Scandinavian airline ad pulled after online criticism

  • Published
The SAS ad said famous regional symbols like meatballs are not actually ScandinavianImage source, SAS
Image caption,
The SAS ad said famous regional symbols like meatballs are not actually Scandinavian

A Scandinavian airline has pulled an advert after it was criticised by anti-immigration parties for belittling the region's history and culture.

"What is truly Scandinavian? Absolutely nothing. Everything is copied," the SAS advert begins.

The iconic Swedish meatball, Danish pastry, and Scandinavian parental leave are then attributed to Turkey, Austria and Switzerland.

SAS said they believe they were the target of a co-ordinated online attack.

The advert pointed out that liquorice came from China, windmills were invented in Iran, and that the progressive politics the Nordics are known for originated in Greece and the US.

"We take everything we like on our trips abroad, adjust it a little bit, and it's a unique Scandinavian thing," the advert, which was taken down on Wednesday, claimed.

Danish & Co Noa agency produced the campaign, which SAS defended as highlighting how travel "inspires individuals and societies."

Politicians with Danish and Swedish anti-immigration populist parties criticised the message.

Image source, SAS
Image caption,
The airline said their message is about travel enhancing the individual and society

"What nonsense and self-hatred. Always tried to fly with SAS, but never again. That's a promise," secretary of the populist Sweden Democrats Richard Jomshof wrote on Facebook,

"I have always flown with SAS a lot but I would have bad taste in my mouth if I did it again because they spit on us like that," the populist Danish People's Party foreign affairs spokesperson Soeren Espersen, told Danish newspaper Ekstra Bladet.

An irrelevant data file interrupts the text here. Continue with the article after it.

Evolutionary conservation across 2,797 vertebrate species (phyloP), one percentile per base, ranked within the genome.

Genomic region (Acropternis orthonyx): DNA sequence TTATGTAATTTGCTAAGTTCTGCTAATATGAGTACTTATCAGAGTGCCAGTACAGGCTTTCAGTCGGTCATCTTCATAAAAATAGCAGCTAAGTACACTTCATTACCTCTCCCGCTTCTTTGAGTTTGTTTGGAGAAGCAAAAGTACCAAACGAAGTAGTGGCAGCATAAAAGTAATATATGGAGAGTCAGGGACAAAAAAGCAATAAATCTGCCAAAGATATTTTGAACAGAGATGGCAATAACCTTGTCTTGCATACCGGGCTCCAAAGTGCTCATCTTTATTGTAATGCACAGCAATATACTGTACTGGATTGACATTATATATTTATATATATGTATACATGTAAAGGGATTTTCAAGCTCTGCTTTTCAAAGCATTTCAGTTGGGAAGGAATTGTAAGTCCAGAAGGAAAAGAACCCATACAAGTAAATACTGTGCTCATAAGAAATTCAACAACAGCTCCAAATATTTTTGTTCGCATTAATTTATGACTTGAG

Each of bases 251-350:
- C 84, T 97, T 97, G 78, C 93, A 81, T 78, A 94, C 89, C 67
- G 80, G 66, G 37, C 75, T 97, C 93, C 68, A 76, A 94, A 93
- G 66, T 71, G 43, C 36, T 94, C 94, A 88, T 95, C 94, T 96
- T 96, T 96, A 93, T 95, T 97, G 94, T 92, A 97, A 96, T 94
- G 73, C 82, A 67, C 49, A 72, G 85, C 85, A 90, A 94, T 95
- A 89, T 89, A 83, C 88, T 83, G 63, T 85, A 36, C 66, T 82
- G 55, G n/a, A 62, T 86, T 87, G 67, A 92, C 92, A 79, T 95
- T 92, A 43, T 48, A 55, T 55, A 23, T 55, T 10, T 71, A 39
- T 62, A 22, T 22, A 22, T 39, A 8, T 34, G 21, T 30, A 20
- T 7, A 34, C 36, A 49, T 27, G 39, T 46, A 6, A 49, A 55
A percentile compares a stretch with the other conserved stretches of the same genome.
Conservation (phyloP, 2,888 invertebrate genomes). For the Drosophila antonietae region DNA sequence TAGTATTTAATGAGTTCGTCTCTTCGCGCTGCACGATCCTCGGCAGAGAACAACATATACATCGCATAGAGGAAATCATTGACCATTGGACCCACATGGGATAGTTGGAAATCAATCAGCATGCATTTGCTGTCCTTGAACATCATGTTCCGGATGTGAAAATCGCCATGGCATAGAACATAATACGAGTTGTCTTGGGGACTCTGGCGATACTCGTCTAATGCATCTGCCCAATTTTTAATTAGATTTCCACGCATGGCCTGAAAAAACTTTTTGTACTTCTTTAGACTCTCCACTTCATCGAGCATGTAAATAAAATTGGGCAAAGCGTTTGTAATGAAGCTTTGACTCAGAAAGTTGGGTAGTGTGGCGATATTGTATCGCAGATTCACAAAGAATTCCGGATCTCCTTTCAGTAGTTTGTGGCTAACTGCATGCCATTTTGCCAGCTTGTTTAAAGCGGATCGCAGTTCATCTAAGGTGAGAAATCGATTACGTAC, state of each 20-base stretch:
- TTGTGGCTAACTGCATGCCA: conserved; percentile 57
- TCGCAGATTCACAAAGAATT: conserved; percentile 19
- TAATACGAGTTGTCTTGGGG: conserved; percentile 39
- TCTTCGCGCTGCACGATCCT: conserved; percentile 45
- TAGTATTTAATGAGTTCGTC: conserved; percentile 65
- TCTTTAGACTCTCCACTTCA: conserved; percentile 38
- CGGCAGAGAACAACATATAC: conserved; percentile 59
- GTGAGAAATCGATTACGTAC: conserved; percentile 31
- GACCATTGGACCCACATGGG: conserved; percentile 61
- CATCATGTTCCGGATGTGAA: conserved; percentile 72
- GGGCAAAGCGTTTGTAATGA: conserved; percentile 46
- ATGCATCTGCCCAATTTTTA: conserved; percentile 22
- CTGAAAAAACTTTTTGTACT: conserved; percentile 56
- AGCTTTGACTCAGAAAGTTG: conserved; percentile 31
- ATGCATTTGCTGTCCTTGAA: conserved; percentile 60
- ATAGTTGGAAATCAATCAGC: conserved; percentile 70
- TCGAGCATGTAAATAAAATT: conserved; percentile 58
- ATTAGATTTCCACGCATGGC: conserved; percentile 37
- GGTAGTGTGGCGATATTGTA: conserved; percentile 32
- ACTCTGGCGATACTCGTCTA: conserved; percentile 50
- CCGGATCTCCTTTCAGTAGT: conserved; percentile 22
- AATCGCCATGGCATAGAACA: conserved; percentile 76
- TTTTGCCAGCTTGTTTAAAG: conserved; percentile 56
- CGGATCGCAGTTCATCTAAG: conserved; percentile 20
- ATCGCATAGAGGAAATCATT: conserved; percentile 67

SAS believe their campaign was hijacked by online groups, the company said on its website.

"We do not want to risk being a platform for views that we do not share. We have therefore temporarily removed the film from our channels."

Right-wing populist parties that oppose multiculturalism and immigration have been increasing in popularity in the region.

In December 22.6% of Swedish voters said they support the Swedish Democrats, putting the party second to the ruling Social Democrats.

Norway's Progress Party formed part of the country's ruling coalition until it quit in protest over the government's decision to return from Syria a Norwegian woman suspected of involvement with the Islamic State (IS) group.

You might also be interested in:

The SAS advert spread widely in right-wing circles online on Tuesday, suggests researcher Mathias Cederholm in Swedish newspaper Aftonbladet.

The Kremlin-backed Russian news agency Sputnik called the advert an "unapologetic globalist, pro-immigration tirade", which helped to encourage online attacks on the campaign, Mr Cederholm claimed.

The globalist message is similar to other advertising campaigns in Europe, including HSBC bank's "We are not an island" that lists international influences on Britain's economy and culture.

Comedian Nish Kumar was attacked by Brexit supporters last week after he presented a children's programme that pointed out that many British traditions like tea originate elsewhere.